For many African migrant churches in Britain, evangelism is both a hard chore and an uphill struggle. The tactics and strategies that worked well in Africa often don’t work effectively in Britain. Distributing tracts on the high street or door-knocking evangelism, no matter how long you do them, don’t seem to grow churches as much as they hoped they would.
The evangelism they’re doing doesn’t seem to help them connect with British people. Consequently, for most of those I have met, figuring out how best to evangelise in Britain is tricky.
But not for one Nigerian congregation in London.
After a few months of prayer and discernment about how to engage in mission in their borough, the congregation decided to ask, “what does the good news sound like to the people around us?” And “how best can we share it with them in a manner that they can understand?”
They decided to experiment with a few ideas; television and social media ministry, after-school clubs, free music lessons, summer barbeques and street parties — all of which yielded some success.
However, they realised that within half-a-mile radius of their church, there were many elderly people living alone at home. The social workers in the congregation explained that many elderly people living alone experience high levels of loneliness. In a missional discernment meeting, the congregation’s pastor asked the members what the good news to such lonely elders could be.
Before long, they agreed that, first and foremost, the good news to such lonely people is the unconditional love and companionship of Jesus – which is, of course, expressed through Christian neighbours being Jesus’ “hands and feet”. Not as a means to gain an audience to preach to, but really taking that companionship in itself as part of God’s mission in their city.
The church stated: “Jesus, for the lonely in our neighbourhood, is a faithful friend that stays by our side forever,” and made a commitment to be that friend to their lonely elderly neighbours.
The congregation sought training from experts in social work, and guidance from their local Council (which provided licences to the church to befriend and support the lonely elderly in the area). Thus, a befriending ministry was born.
After one year, I went back to reflect with them on what had happened and what they had learned about evangelism through this ministry. I saw a very energised congregation who had a lot to celebrate.
They’d made many new friends in the neighbourhood. Most of these new friends had asked about their faith, and quite a few had become Christians through their efforts.
Their church received visitors — mostly non-African — almost every Sunday because of this new thrust of community engagement.
The congregation itself now feels more at home in the community than they ever did be-fore.
The journey they’ve been on has taught the church three things key about evangelism in the UK:
1. Evangelism is still possible.
They’d tried many strategies for many years, with minimal success. Like many African churches in Britain, they’d come to the conclusion that evangelism just doesn’t work in Britain. Many were frustrated that what they knew of as evangelism seemed totally out of context in London.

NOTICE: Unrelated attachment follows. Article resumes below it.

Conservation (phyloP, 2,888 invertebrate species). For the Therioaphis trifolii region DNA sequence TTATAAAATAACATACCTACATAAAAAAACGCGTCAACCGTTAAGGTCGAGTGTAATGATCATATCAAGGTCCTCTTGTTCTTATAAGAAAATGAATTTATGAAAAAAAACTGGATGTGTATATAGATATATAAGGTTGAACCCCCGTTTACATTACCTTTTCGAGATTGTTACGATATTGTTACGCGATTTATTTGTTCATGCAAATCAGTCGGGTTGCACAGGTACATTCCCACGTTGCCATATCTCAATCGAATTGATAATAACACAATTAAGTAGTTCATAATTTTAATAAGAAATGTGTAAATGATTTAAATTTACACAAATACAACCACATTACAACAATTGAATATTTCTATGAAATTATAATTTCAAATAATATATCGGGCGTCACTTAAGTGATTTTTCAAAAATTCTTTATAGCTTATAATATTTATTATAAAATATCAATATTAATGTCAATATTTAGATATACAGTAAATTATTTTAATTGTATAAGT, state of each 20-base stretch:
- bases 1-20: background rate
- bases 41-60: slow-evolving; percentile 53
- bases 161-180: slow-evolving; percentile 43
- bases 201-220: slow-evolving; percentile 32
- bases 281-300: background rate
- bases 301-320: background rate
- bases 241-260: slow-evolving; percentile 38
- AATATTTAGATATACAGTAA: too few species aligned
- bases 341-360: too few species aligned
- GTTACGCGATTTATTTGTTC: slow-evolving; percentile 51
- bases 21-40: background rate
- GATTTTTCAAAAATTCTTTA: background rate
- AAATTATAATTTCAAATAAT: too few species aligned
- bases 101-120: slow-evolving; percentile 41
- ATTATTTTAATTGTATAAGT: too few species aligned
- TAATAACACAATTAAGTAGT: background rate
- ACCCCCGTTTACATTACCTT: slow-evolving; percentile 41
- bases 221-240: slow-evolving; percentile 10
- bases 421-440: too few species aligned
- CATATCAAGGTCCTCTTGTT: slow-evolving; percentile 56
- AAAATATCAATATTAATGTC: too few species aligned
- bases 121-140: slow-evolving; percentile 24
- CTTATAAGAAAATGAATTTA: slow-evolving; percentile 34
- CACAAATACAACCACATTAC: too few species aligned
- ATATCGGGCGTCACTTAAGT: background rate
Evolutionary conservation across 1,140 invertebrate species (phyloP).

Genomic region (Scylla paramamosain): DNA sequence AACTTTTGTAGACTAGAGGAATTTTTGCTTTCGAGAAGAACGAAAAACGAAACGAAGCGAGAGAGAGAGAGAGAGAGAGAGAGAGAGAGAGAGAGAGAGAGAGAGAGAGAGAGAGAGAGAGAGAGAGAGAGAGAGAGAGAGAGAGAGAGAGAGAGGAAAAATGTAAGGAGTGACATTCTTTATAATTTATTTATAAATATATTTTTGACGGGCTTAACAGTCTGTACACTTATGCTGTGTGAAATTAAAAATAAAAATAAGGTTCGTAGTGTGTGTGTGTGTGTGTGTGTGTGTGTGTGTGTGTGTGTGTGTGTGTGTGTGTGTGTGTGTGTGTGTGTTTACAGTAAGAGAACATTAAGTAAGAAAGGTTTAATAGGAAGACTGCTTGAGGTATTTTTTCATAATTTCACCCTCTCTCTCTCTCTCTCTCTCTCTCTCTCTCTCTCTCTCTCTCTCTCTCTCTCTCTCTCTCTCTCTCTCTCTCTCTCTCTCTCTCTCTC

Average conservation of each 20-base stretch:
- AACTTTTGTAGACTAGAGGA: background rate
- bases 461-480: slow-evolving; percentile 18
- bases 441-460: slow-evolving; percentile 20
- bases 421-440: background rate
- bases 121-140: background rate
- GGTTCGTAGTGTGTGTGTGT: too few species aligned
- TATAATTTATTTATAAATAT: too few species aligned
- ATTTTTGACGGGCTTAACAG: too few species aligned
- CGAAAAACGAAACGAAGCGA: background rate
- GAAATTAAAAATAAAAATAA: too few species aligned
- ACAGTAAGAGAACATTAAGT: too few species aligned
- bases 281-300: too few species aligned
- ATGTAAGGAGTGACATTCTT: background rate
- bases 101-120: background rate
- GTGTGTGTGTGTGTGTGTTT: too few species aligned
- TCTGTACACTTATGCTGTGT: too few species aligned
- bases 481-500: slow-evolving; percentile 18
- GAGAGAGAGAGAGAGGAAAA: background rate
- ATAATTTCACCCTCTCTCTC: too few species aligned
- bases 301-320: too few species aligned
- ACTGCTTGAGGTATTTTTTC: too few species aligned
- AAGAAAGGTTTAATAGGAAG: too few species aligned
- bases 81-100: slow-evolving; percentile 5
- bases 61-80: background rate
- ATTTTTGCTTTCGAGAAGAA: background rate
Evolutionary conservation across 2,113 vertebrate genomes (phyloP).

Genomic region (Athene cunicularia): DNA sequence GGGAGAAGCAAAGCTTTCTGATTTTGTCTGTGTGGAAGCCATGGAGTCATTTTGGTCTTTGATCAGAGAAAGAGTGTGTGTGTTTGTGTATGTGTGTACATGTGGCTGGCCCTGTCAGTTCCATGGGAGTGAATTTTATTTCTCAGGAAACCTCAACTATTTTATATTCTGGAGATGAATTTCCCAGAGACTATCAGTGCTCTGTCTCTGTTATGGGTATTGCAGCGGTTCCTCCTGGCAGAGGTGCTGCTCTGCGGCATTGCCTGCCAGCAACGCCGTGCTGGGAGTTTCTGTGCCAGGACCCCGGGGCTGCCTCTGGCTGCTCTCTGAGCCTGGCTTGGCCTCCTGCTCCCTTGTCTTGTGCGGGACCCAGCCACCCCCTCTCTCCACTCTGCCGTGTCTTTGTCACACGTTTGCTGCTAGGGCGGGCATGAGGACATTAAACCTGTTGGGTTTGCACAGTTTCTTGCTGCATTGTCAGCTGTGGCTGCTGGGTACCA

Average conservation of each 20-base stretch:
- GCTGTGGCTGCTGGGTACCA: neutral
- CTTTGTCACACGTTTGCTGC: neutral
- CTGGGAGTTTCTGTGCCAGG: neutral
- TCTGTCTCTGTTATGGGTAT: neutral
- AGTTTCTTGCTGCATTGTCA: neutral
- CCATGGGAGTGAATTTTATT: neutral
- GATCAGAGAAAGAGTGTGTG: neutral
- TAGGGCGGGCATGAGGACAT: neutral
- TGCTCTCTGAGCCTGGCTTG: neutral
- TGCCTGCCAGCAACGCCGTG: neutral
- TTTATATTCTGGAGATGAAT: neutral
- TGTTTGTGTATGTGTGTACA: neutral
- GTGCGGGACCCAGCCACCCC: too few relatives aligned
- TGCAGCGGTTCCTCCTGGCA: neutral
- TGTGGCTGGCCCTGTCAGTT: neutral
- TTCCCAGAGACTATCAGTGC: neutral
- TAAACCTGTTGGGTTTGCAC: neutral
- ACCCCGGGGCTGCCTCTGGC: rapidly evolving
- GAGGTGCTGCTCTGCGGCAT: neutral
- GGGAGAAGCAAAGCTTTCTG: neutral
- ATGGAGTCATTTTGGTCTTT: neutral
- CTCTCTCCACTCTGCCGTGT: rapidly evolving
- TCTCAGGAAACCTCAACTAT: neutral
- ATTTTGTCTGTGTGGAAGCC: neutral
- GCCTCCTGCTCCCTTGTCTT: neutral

At the beginning of the journey of missional discernment, they all said: “It’s impossible to do effective evangelism in Britain”. “This country is the hardest mission field on earth,” one of them told me.
When I spoke to them a year into the project, that same person came back to me and said:
“evangelism is possible here… actually it’s fun, as it forces us to learn many new ways of relating – and of course, unlearn many old habits of evangelising.”
2. Evangelism is necessary
A church that doesn’t engage in evangelism is just waiting to close down. Most African churches in Britain know this. In order to survive in Britain, they must face the challenge to evangelise beyond their own African immigrant communities, and to disciple their younger generation (which, in the context of Britain, is also a form of cross-cultural evangelism).
This Nigerian congregation in London found this out for themselves. Once they decided to commit to working with the lonely elderly in their area, they saw their fortunes change. It was like a door into the community was opened for them. All of a sudden, the church got a new lease on life.
Their young people now lead the befriending ministry, and their youth ministry has doubled in size in one year (the pastor suspects this is because the young people now have something to do in the life of the church).
3. The best evangelism is relational
Evangelism in British culture ought to be relational. You cannot evangelise from a distance – those days are gone.
To be able to reach people, we have to relationally move closer to them. All our other strategies will only do well if they complement relational ways of evangelism. The tracts, door-knocking and street preaching must accompany missional living and other ways of relational evangelism.
For this Nigerian congregation, their befriending ministry made relational evangelism possible. By befriending and supporting lonely elders in their community, they built relationships which made organic forms of evangelism possible. This, for them, was the greatest gain.